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Talking About the Glycemic Index

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The glycemic index of a particular food is determined by the rise in blood glucose (sugar) during the two hours after its ingestion in comparison with the glucose response to an equivalent amount of carbohydrate in a standard food like white bread.

The glycemic index of white bread is defined as 100. Foods with a higher glycemic index than 100, like instant rice, cause a faster and higher rise in blood glucose than white bread; by contrast, the glycemic index for kidney beans is only 38, which means that the blood glucose after eating this low-glycemic index food increases by only about one-third as much as after eating an equivalent amount of white bread.

Because people with diabetes need to control their blood glucose, the glycemic index might seem like an important tool for helping them choose foods. But Health After 50 nutritional guidelines by the American Diabetes Association (ADA) conclude that people with diabetes don't have to restrict their food choices to those low on the glycemic index. Rather, the amount of carbohydrate consumed each day is more important in determining the body's glucose response than the glycemic index of each individual carbohydrate.

Many nutritious foods, such as corn, carrots and raisins, are high on the glycemic index, but that doesn't mean they should be eliminated. Still, some carbohydrates are preferred to others because they have more fiber or vitamins and other nutrients. For instance, fruits and whole-grain breads are better carbohydrate sources than candy or white bread. The ADA recommends getting carbohydrates from whole grains, fruits, vegetables, legumes and low-fat milk. People with diabetes should consult a doctor, nutritionist or dietitian for help in balancing these and other foods.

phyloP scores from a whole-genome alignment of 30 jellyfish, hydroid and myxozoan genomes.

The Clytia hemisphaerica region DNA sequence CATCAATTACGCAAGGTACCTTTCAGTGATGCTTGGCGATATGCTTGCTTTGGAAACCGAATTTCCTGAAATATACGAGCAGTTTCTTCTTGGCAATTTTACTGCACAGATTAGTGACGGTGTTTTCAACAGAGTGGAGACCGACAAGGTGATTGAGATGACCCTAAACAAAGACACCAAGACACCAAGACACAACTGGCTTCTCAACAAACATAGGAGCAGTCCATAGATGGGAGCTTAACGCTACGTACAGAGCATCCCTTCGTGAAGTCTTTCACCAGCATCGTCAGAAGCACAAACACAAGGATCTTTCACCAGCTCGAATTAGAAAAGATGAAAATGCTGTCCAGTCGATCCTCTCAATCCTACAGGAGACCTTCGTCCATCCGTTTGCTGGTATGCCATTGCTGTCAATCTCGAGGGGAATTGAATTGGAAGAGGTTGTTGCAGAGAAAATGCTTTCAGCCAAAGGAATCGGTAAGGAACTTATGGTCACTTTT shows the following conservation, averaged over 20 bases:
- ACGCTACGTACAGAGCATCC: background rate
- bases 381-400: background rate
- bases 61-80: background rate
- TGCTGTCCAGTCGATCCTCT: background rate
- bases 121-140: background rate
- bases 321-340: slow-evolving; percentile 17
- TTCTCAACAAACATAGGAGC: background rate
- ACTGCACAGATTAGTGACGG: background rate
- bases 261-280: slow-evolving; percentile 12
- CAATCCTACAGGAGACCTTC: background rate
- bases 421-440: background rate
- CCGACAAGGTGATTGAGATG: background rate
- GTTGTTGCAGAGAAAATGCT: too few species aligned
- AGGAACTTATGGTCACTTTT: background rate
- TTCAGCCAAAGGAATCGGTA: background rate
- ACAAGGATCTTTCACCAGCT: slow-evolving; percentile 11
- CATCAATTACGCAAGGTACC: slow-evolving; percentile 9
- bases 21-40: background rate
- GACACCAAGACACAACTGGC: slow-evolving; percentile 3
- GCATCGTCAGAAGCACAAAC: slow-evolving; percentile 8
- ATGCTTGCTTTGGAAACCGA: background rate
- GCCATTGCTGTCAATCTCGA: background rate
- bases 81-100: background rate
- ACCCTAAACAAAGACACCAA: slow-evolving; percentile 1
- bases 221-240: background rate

Posted in Diabetes on November 11, 2015


Medical Disclaimer: This information is not intended to substitute for the advice of a physician. Click here for additional information: Health After 50 Disclaimer


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Health After 50 Alerts registered users may post comments and share experiences here at their own discretion. We regret that questions on individual health concerns to the editors cannot be answered in this space.

The views expressed here do not constitute medical advice, and do not represent the position of Scientific American Health After 50 or Remedy Health Media, LLC, which has no responsibility for any comments posted on this site.


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OTHERWISE , DELETE , DELETE , DELETE ! ! !

Posted by: SAjem73131 | January 21, 2016 10:19 AM

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